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Spinal Implants Can Be Inserted in Patients With Deep Spine Infection: Results From a Large Cohort Study

Dennis Hey, Hwee Weng MBBS, MRCS, MMed, MCI, FRCSEd, FAMS; Nathaniel Ng, Li Wen MBBS (Sing); Tan, Chuen Seng BSc (Hons), MSc, PhD; Fisher, Dale MBBS, FRACP, DTM&H; Vasudevan, Anupama BDS, MPH; Liu, Ka-Po Gabriel MBBCh, MSc, FRCS, FRCSEd; Thambiah, Joseph Shantakumar MBBS, MMed, FRCS, FAMS; Kumar, Naresh MBBS, MS, DNB, FRCS, DM; Lau, Leok-Lim MBBS, BA, MBBCh, MRCS, MMed, FRCS; Wong, Hee-Kit MBBS, MMed, FRCS, MCh, FAMS; Tambyah, Paul Anantharajah MBBS, MD

doi: 10.1097/BRS.0000000000001747
Surgery

Study Design. A retrospective, cohort study of 84 patients with deep spine infection managed at a major tertiary hospital over 14 years with a minimum follow up of 2 years.

Objective. To determine the role of instrumentation in spines with deep infection.

Summary of Background Data. It is often believed that implants should not be inserted in patients with deep spine infection because of the risk of persistent or recurrent infection. However, there are often concerns about spinal stability and a paucity of evidence to guide clinical practice in this field.

Methods. We compared the mortality, reoperation, and reinfection rates in patients with spine infection treated with antibiotics alone, antibiotics with debridement, and antibiotics with debridement and instrumentation. Significant outcome predictors were determined using multivariable logistic regression model.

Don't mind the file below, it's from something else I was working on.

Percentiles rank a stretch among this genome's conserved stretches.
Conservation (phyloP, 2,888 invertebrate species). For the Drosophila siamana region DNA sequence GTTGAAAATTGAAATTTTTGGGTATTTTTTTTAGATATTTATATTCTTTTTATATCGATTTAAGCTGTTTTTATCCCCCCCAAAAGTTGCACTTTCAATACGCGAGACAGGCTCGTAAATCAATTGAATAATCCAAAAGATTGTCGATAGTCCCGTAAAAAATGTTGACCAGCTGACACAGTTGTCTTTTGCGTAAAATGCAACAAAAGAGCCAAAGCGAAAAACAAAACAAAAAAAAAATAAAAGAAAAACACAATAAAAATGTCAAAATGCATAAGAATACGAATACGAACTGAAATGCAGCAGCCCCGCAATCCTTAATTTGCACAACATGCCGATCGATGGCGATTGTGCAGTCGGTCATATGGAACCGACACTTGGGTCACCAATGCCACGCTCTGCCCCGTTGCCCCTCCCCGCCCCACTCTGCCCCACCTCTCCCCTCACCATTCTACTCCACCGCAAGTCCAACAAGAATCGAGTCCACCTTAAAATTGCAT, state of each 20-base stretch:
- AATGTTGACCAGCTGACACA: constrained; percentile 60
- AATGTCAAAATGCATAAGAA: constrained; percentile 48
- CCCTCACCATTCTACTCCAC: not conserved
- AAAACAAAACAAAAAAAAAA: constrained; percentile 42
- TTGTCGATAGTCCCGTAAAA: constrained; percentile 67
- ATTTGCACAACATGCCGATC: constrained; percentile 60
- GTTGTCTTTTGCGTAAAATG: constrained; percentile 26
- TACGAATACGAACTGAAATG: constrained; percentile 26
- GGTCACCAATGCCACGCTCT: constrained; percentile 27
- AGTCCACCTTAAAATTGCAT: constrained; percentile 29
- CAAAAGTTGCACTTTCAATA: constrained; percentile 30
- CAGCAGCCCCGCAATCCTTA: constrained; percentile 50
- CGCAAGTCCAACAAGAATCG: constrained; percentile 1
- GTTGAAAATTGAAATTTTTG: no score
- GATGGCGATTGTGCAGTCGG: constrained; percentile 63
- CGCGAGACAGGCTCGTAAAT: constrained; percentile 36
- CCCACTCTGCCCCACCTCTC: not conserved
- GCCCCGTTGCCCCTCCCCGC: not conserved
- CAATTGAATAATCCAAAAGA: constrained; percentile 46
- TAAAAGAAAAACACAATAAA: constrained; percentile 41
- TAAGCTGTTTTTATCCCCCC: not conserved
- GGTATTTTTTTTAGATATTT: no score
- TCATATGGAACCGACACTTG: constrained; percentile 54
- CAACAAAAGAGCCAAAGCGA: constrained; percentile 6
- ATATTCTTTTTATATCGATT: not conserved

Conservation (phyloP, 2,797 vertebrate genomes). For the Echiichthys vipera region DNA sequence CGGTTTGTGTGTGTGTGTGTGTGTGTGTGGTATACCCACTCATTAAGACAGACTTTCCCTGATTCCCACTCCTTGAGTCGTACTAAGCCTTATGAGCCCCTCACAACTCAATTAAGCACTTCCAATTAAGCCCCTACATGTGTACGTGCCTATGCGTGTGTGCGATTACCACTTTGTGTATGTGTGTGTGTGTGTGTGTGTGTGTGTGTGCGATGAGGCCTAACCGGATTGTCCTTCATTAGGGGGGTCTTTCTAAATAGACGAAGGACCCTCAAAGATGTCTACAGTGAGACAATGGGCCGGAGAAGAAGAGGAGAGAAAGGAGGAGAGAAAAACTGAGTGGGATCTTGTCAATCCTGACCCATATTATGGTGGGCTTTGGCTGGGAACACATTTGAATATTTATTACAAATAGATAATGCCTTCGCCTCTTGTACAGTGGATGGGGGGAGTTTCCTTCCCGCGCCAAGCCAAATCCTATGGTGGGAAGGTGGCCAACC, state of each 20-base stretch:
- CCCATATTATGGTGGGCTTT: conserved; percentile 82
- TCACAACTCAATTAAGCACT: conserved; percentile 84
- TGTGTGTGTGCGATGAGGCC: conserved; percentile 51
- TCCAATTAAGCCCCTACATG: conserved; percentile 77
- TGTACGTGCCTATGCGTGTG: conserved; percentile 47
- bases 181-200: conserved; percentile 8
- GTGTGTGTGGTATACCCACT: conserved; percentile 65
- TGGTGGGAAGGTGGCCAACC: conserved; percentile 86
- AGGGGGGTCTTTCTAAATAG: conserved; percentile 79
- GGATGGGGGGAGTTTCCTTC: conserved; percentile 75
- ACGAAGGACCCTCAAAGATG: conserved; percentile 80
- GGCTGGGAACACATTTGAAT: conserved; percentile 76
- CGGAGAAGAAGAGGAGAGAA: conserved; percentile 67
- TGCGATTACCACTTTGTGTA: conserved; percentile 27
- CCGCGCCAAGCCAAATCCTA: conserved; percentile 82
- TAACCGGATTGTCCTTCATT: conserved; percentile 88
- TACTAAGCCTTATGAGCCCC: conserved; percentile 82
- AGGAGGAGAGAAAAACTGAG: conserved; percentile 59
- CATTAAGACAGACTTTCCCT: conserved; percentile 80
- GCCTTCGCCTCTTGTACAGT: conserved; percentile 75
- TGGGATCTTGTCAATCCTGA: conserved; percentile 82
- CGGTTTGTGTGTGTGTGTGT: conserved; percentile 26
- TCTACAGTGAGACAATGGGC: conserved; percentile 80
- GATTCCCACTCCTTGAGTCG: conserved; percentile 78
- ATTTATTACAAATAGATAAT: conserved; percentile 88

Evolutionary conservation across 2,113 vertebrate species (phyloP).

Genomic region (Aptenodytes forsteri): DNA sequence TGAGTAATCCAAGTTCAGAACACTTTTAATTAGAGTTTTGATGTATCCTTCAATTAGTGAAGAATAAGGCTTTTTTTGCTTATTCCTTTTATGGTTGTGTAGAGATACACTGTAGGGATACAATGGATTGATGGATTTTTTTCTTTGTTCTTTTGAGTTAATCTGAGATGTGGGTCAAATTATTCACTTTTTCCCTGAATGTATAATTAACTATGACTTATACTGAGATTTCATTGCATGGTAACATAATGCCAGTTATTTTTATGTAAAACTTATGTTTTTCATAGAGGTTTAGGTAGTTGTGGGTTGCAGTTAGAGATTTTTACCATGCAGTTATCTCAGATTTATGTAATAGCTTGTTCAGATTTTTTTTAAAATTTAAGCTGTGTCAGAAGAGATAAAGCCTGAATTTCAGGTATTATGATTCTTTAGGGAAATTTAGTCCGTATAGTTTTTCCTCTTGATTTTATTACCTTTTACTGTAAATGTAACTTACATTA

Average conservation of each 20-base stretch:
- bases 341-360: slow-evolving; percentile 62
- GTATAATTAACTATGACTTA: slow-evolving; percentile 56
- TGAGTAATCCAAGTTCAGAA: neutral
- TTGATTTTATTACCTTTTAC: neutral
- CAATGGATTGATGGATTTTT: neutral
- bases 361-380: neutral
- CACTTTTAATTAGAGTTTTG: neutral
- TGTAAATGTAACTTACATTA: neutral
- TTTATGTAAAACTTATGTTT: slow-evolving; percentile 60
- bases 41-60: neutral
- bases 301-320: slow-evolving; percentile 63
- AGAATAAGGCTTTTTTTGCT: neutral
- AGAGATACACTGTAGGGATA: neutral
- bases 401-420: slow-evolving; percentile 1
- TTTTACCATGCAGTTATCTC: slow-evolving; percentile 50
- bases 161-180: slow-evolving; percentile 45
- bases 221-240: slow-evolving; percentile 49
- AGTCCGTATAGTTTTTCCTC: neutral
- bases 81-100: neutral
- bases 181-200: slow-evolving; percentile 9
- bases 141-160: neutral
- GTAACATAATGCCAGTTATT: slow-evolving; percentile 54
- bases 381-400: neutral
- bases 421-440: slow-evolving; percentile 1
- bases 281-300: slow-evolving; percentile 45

Results. Forty-nine males and 35 females with a mean age was 62.0 years had spine infection affecting the lumbar spine predominantly. The most common form of infection was osteomyelitis and spondylodiscitis (69.4%). Staphylococcus aureus was the most common causative organism (61.2%).

There was no difference in terms of reoperation or relapse for patients treated with antibiotics alone, antibiotics with debridement, or antibiotics with debridement and instrumentation. However, compared with antibiotics alone, the crude inhospital mortality was lower for patients treated with instrumentation (odds ratio, OR, 0.82; P = 0.01), and antibiotics with debridement (OR 0.80; P = 0.02).

Conclusion. Spinal instrumentation in an infected spine is safe and not associated with higher reoperation or relapse rates. Mortality is lower for patients treated with instrumentation.

Level of Evidence: 3

*University Orthopedics, Hand and Reconstructive Microsurgery Cluster National University Health System, Singapore

Saw Swee Hock School of Public Health, National University of Singapore, Singapore

Division of Infectious Diseases, University Medicine Cluster, National University Health System, Singapore.

Address correspondence and reprint requests to Hwee Weng Dennis Hey, MBBS, MRCS, MMed, MCI, FRCSEd, FAMS, University Orthopedics, Hand and Reconstructive Microsurgery Cluster, National University Health System, Singapore; E-mail: dennis_hey@nuhs.edu.sg

Received 24 September, 2015

Revised 5 March, 2016

Accepted 2 June, 2016

The manuscript submitted does not contain information about medical device(s)/drug(s).

No funds were received in support of this work.

No relevant financial activities outside the submitted work.

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